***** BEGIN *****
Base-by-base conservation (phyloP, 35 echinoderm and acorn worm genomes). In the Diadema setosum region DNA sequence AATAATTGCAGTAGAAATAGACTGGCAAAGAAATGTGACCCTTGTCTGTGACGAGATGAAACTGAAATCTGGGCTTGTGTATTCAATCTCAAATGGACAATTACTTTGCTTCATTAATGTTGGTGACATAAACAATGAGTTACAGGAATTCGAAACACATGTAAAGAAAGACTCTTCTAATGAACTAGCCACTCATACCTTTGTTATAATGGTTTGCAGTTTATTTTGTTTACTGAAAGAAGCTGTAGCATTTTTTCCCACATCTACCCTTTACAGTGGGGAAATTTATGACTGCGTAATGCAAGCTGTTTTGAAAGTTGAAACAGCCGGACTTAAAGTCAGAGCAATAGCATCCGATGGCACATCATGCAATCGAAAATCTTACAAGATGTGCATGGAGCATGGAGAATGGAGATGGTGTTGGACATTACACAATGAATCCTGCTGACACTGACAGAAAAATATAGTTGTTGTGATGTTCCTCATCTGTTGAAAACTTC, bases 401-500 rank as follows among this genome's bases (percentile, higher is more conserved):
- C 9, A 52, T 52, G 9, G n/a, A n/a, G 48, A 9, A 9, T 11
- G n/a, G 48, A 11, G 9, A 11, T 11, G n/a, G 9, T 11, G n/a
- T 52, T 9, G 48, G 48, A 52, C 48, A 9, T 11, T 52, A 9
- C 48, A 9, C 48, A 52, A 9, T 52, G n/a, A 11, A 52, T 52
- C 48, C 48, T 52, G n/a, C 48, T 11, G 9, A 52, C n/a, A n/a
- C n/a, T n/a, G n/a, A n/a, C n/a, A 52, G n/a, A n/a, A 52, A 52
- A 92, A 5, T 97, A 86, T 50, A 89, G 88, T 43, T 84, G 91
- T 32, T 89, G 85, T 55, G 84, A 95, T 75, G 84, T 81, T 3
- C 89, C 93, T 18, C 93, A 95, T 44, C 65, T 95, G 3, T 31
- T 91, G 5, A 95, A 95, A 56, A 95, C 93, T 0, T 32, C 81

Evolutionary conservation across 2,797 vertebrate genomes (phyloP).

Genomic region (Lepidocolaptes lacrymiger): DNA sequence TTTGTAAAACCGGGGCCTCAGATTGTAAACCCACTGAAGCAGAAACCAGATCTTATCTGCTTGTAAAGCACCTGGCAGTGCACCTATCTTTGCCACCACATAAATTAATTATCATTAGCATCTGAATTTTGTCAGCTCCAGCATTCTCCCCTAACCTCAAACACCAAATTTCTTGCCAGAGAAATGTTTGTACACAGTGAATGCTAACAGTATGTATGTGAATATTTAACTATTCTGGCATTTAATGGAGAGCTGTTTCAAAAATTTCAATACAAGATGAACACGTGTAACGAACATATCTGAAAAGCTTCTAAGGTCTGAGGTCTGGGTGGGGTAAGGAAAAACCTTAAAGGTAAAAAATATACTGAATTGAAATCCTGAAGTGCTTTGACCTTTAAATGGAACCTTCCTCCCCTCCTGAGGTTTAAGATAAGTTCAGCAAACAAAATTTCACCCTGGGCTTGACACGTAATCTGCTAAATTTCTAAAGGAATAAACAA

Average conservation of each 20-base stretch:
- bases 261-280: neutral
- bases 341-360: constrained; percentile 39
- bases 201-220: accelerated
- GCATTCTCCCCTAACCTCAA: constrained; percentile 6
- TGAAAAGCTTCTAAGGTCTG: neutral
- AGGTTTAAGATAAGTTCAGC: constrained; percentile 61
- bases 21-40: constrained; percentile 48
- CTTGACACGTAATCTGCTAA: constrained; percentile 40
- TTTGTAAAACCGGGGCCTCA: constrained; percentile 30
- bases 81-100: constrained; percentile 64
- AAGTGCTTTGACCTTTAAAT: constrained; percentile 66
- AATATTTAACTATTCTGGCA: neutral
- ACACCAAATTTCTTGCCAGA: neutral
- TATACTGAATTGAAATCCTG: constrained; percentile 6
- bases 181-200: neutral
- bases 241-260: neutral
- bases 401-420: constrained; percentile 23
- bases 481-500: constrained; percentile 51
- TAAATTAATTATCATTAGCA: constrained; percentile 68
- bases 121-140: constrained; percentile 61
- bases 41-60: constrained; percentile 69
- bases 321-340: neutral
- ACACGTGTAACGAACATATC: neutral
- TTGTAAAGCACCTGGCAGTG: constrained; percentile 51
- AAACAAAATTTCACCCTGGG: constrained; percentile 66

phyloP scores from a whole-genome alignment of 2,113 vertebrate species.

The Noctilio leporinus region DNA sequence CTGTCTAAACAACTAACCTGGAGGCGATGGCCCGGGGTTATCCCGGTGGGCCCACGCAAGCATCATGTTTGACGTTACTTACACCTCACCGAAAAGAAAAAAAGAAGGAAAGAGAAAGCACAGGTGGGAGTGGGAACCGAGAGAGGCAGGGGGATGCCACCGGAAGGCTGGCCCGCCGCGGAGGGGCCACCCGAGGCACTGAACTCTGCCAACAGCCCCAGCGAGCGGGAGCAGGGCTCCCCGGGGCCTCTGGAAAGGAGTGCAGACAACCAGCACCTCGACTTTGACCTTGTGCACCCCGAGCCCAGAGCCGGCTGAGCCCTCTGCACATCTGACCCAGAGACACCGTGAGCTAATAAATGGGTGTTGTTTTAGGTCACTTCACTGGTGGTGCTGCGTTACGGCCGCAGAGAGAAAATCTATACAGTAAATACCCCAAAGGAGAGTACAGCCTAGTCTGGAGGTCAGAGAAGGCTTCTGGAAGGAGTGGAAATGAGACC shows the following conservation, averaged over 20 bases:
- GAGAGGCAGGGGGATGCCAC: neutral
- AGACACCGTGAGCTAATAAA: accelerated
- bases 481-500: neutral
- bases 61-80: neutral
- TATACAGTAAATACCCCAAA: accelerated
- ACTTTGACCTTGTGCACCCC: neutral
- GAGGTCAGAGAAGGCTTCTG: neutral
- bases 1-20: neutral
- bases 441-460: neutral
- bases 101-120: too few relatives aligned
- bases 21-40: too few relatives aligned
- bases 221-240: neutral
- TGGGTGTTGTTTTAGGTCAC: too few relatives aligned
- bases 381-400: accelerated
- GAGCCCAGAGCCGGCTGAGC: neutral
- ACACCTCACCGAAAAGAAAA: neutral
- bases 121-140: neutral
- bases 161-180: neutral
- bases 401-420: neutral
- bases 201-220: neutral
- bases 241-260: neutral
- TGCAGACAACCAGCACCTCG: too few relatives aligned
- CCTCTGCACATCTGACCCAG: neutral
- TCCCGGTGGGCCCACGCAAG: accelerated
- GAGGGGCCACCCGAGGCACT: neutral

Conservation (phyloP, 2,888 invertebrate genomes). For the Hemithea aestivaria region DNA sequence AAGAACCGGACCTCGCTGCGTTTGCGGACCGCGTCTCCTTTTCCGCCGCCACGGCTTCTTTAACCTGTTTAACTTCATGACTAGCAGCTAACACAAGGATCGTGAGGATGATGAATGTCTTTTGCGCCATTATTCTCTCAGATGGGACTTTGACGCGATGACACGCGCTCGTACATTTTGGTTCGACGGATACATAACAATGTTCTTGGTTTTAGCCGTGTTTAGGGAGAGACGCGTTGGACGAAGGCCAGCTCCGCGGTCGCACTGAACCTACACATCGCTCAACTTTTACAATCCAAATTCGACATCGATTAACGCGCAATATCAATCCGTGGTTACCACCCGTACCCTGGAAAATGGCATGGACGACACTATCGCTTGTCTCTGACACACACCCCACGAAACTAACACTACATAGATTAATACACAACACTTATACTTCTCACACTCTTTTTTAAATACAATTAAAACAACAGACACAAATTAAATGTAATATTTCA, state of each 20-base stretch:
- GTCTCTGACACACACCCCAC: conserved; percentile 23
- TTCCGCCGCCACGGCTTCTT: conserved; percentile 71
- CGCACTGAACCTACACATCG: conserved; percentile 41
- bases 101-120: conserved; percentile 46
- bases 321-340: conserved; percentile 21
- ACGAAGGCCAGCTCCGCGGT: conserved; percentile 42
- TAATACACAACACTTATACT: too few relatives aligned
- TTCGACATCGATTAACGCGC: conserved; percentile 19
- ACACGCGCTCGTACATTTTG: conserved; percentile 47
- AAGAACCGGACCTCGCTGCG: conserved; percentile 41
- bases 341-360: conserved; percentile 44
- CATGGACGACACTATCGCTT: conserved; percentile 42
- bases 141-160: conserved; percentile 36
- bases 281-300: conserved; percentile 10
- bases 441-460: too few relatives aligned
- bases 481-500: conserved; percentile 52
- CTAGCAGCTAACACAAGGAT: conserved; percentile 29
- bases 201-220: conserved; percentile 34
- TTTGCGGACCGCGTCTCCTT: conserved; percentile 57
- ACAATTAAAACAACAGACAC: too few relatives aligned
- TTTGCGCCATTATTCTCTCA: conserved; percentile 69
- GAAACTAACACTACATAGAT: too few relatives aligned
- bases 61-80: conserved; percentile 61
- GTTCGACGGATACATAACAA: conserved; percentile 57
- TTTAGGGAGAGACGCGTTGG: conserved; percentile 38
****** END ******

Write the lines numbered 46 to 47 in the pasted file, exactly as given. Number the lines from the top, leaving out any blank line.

- TATACAGTAAATACCCCAAA: accelerated
- ACTTTGACCTTGTGCACCCC: neutral